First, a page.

To me, one of the miracles of life is our ability to re-invent ourselves, to progress, to go on despite advancing age to new activities, new friends, new places. This year I’ve watched at least two close friends from our area and myself reach out to expand ourselves.
First let me tell you about the others.
Jasha Levi, who just turned 90, spends hours a day on his computer adding to a memoir of a life that started in Yugoslavia, continued throughout Europe during World War Two as he fled one step ahead of the Nazis and eventually led him to the United States where he has never stopped re-inventing himself. Some of the hats he has worn in his life include teacher, journalist, architect, foundation head, master gardener, author. There are more. Jasha has just published the second volume of his memoir (A Tapestry of a Life) and is traveling near and far on speaking engagements to discuss his work and his life.
He and his partner, Mary Hunsicker, a retired dermatologist, recently spent a weekend in Connecticut where they met with a consortium of Jewish organizations. In his spare time, he is studying Italian (which he spoke as a youth) and he and Mary see all the good movies, attend lectures, theater and opera.
Toby Israel’s degree is in environmental psychology. A baby boomer with two grown children, she has been an educator, worked to help clients find their “inner design” and is the author of the well-received “Some Place Like Home.” Her blogs appear regularly in Psychology Today and she’s worked for architectural firms and furniture manufacturers.
Toby also spends a lot of time on the speaking circuit. Her newest venture was born after her own bout with breast cancer five years ago. Uncomfortable in the standard issue hospital gowns during her radiation treatments, she was determined to make that necessary experience more pleasant for women in the future. She developed a colorful, soft silky kimono style robe which several hospitals, including the University Medical Center at Princeton Medical Center and Capital Health, have purchased for their patients (U.S. 1, October 12, 2011). Further, Toby, understanding the importance of friendship, inspires interested women to write personal messages which are sewn into the gowns. She’s even set up weekly “sewing circles” to accomplish this labor of love.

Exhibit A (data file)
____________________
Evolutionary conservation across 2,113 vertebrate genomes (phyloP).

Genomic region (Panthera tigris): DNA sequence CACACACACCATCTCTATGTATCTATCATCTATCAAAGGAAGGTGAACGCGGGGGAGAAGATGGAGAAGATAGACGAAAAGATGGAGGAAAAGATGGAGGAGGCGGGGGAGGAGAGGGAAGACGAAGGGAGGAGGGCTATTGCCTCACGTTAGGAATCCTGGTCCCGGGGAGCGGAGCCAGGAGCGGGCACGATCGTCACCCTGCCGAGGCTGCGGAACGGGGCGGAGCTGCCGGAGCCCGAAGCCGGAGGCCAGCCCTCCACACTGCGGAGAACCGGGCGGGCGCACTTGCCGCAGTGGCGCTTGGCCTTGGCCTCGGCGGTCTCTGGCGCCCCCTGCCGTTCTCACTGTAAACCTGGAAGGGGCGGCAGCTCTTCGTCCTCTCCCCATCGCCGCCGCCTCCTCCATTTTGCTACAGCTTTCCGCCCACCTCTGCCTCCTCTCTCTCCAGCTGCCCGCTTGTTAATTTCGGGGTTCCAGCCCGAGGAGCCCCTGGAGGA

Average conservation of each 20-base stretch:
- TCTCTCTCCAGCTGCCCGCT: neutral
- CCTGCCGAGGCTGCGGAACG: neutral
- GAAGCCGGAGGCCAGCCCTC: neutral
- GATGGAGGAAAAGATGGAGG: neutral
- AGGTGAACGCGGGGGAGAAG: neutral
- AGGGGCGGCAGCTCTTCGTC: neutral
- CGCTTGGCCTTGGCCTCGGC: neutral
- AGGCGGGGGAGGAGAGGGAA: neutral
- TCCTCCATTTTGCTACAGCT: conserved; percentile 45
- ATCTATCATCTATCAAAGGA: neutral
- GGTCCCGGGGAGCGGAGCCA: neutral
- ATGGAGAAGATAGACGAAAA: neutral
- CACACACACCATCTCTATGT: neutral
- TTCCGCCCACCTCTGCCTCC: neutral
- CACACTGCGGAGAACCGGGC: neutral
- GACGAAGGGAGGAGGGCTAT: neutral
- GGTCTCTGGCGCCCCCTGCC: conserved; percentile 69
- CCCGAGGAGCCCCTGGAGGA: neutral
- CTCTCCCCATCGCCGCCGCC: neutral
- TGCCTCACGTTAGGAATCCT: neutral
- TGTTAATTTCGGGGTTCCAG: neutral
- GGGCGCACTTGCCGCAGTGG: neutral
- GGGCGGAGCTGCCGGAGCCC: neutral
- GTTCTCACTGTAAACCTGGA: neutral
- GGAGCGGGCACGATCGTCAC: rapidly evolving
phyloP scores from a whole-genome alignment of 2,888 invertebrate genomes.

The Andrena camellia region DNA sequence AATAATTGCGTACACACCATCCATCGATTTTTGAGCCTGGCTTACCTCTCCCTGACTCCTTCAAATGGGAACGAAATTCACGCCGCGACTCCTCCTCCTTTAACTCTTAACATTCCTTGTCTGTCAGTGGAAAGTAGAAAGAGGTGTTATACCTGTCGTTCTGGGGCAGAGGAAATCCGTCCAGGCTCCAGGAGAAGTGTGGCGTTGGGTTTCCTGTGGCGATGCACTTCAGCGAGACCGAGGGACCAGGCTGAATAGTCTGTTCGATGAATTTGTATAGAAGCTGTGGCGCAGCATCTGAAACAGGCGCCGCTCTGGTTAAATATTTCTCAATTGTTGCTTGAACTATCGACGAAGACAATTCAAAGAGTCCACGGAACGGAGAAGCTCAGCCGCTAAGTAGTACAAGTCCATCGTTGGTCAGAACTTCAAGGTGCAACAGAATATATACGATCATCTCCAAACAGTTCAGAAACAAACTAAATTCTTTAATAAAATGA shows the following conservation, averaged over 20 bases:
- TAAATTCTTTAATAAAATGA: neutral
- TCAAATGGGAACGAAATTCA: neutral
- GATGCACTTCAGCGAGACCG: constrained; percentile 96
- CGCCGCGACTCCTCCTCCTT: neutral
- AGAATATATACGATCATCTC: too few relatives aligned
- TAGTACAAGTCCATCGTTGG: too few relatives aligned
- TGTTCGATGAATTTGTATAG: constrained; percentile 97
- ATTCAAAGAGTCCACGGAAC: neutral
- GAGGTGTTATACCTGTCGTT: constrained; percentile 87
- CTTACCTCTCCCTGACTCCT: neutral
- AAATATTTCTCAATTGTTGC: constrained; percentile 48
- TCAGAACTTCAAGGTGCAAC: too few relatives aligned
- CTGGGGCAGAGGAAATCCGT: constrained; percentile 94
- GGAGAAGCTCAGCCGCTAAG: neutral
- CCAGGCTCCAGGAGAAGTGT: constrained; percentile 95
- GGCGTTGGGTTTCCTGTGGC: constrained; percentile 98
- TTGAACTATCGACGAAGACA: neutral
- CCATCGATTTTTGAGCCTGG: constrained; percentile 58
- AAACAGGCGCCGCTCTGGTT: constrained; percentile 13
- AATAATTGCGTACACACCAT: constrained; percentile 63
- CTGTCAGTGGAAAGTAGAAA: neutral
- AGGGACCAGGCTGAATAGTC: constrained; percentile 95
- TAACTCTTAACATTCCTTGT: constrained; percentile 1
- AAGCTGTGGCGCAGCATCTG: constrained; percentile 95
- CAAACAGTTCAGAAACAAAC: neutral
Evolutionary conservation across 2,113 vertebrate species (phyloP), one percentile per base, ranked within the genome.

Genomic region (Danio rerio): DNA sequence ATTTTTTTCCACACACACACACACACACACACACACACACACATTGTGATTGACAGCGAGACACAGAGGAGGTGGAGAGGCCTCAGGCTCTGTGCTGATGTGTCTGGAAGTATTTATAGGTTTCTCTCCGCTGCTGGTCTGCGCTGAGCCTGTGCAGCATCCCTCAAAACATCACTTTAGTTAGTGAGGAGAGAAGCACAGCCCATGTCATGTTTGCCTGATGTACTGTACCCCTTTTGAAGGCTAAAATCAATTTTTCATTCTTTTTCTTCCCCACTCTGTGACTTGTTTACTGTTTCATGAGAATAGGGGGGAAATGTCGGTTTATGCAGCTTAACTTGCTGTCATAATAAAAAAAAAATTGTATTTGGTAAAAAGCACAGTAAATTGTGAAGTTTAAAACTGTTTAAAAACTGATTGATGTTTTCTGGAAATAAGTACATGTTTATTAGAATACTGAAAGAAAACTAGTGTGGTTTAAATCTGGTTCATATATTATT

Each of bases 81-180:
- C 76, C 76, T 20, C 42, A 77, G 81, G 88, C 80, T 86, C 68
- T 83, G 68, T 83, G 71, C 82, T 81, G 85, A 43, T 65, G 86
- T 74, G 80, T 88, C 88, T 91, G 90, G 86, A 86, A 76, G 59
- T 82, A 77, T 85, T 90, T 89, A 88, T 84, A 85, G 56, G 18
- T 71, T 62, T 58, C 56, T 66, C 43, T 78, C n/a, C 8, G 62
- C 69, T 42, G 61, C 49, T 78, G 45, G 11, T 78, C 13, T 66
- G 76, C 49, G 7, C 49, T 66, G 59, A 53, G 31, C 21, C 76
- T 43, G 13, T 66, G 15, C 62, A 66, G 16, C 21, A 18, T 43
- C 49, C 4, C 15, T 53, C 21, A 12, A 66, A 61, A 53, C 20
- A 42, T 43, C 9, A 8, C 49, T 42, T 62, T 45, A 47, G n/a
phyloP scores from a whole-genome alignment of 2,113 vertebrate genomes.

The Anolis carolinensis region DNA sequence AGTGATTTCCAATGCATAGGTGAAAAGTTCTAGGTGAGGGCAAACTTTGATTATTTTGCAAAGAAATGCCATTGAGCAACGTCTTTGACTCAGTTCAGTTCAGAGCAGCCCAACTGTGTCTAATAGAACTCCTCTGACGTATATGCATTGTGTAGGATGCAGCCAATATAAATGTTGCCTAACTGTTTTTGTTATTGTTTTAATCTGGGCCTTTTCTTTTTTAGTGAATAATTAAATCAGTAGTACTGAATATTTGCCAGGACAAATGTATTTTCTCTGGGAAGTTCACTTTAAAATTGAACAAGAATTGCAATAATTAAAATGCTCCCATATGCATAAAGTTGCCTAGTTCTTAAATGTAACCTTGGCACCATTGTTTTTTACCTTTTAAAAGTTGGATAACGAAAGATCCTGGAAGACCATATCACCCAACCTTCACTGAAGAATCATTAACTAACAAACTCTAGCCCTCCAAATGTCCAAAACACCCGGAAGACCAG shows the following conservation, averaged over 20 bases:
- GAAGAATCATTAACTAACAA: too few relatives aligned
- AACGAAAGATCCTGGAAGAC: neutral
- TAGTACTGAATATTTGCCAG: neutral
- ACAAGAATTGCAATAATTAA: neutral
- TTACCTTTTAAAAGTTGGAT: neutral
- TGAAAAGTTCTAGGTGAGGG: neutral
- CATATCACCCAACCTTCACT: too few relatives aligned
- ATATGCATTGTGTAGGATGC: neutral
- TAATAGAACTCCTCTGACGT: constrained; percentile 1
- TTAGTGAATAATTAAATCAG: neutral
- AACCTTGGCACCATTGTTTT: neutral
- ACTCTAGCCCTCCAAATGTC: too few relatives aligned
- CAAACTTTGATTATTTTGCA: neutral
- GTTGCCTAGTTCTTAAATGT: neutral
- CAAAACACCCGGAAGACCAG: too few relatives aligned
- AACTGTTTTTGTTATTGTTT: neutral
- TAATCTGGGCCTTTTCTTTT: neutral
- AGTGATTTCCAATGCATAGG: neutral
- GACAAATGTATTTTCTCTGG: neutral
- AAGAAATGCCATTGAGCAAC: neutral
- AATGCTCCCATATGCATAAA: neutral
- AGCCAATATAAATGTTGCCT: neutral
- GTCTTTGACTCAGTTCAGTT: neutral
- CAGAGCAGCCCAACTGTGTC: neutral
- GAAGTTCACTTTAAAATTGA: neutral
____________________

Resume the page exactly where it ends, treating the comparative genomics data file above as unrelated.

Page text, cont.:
As for myself, I’ve been a writer since second grade, when Junior Scholastic paid me $5 for a poem and my family determined that writing would become my life work. I worked in journalism, editing and public relations. The printed word has been my life. In every town I’ve lived in over the decades, all the librarians knew me well. There are books in every room of my home except for the kitchen — there, you’ll find the newspapers and magazines. If I’ve had any addictions at all, it’s always been to The New York Times (since high school English class) and The New Yorker.